Oakwood is turning what would have been a localized sewer project into an effort that could have a wider impact and fuel long-term development as part of its 2030 plan.
City Council voted Monday night to go forward with an amended engineering design of the project, work that would cost an additional $32,664.
“I think it’s the right project to do,” City Manager Stan Brown said.
The council voted last year on a project that would mainly serve the 20-unit Hidden Valley apartment complex off McClure Drive, where a septic drain field has been failing for years.
The project would have involved laying about 1,400 feet of gravity and force-main lines and construction of a pump station.
The total project had been estimated to cost nearly $225,000.
The project also called for abandoning the septic system, using available land for “neighborhood park space,” Brown has said.
To offset costs, the city received a $50,000 “Immediate Threat and Danger” grant from the Georgia Department of Community Affairs.
Since last year, “we’ve had some conversation about whether there’s a better solution to that problem, more of a long-term solution that gets you out of having to put in a pump station and also opens up more property for sewer service,” Brown told the council Monday.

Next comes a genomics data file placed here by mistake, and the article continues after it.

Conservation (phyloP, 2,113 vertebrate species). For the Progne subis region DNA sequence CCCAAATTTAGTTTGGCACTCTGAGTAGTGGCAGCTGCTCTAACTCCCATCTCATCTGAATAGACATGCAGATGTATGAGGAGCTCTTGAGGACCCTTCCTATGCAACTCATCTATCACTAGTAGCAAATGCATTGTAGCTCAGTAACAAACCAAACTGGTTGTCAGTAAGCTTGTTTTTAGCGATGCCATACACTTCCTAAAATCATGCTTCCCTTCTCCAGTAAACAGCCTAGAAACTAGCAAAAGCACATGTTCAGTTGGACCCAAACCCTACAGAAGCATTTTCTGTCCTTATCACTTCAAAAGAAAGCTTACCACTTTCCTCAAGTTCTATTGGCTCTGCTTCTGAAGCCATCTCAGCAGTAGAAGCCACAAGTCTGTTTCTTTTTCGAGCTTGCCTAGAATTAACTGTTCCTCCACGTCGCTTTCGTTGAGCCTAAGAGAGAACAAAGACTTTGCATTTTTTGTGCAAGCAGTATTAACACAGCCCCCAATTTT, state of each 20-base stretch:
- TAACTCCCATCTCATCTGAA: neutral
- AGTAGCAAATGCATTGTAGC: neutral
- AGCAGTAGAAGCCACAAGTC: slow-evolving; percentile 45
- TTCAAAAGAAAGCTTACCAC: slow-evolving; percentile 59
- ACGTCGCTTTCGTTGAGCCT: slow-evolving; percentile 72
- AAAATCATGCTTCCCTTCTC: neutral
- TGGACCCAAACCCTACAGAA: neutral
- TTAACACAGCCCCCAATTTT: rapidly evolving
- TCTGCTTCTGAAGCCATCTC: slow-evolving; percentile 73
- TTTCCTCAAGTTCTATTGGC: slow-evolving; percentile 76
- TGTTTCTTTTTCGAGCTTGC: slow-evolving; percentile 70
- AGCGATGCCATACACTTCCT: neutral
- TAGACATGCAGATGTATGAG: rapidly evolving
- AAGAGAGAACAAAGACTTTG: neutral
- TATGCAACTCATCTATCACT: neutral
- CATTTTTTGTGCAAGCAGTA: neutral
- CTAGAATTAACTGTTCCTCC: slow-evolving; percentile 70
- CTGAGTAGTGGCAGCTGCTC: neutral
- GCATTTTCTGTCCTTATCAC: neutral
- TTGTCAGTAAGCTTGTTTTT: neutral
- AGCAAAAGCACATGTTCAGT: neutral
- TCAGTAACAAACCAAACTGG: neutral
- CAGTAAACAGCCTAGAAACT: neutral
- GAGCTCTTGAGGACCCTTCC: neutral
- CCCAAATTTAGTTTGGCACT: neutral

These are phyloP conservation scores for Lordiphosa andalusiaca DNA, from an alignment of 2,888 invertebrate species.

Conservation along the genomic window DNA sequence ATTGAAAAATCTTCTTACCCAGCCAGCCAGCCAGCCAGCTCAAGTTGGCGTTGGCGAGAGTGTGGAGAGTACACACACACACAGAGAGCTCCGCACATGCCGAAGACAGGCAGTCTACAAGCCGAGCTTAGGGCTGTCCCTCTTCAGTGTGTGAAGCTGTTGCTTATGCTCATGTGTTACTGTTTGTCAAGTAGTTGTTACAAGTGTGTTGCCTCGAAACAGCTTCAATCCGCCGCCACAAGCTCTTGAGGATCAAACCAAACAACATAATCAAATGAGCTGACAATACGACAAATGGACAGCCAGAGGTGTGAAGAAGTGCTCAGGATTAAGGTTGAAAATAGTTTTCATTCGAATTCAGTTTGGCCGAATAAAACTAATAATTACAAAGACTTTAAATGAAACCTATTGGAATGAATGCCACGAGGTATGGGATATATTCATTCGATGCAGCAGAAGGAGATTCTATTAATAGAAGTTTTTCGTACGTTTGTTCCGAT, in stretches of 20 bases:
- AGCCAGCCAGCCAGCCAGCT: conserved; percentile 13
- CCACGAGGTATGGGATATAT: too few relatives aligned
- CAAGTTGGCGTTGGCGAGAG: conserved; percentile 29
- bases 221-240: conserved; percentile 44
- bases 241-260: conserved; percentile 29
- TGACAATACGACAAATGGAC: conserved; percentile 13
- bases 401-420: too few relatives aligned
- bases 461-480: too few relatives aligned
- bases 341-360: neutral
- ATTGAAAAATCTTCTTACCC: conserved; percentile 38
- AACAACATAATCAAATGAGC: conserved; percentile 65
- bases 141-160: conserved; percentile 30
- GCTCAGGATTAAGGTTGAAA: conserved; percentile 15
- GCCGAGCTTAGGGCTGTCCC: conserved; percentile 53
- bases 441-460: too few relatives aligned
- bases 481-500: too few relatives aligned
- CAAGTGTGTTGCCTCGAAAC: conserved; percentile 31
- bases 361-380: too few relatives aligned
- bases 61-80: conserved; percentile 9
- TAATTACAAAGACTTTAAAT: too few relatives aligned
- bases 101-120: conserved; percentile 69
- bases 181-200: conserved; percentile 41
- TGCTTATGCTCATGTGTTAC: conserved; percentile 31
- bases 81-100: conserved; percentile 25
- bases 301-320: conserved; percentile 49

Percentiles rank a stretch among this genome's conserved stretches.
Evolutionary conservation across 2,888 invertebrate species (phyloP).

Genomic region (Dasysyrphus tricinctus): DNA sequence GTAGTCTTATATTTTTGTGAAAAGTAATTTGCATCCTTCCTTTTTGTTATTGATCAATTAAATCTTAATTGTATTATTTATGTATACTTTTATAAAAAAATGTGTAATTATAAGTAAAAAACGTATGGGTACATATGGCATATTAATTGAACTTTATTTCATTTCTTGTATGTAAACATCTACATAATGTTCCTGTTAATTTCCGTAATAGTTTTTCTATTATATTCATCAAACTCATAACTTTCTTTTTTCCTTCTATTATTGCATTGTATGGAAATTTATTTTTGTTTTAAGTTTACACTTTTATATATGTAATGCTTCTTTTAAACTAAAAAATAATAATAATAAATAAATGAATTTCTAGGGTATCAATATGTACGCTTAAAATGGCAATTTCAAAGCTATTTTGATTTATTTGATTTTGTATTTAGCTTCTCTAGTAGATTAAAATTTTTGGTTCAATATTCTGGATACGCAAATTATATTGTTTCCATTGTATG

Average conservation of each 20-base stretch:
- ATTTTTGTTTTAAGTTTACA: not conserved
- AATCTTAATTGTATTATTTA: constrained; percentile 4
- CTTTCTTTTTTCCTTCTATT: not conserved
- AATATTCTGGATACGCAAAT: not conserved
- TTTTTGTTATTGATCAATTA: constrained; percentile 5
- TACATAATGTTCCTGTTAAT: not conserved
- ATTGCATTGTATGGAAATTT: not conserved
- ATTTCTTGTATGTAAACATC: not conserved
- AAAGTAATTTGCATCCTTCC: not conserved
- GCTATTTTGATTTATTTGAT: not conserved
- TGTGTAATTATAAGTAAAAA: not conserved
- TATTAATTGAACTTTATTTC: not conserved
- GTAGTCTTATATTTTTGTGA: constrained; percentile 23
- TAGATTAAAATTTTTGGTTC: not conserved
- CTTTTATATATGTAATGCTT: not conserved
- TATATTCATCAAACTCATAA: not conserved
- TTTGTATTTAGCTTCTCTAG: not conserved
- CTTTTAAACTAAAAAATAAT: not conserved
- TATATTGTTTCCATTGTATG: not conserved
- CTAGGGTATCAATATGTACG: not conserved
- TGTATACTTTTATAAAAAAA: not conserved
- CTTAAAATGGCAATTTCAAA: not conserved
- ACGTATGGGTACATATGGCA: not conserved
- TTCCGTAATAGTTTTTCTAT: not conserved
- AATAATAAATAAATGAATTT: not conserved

The new concept would involve running a sewer line in the downtown area, from Flat Creek and Oakwood roads, along a creek and railroad right of way, over to the apartments, then to the Gainesville system on Flat Creek Road.
The project ends up calling for 4,600 feet of line.
“The cost is about twice (what it was), but you’re opening up a whole lot more property for future sewer development, as well as our downtown plan,” Brown said.
The city had planned to use $800,000 from the special purpose local option sales tax approved by voters in 2009 for downtown sewer improvements.
Downtown sewer is a major component of the city’s 2030 plan, a vision for development in the city’s downtown core, an area between Thurmon Tanner Parkway and Flat Creek/Old Oakwood Road.
“That was something we put in the budget for this year to start the engineering and design work, and hopefully begin to fund it with SPLOST proceeds next year,” Brown said.
Mayor Lamar Scroggs said the expanded sewer work “has been a goal all along of the city council — to try to serve those areas — and it has taken a long time for us to be able to build to that point.”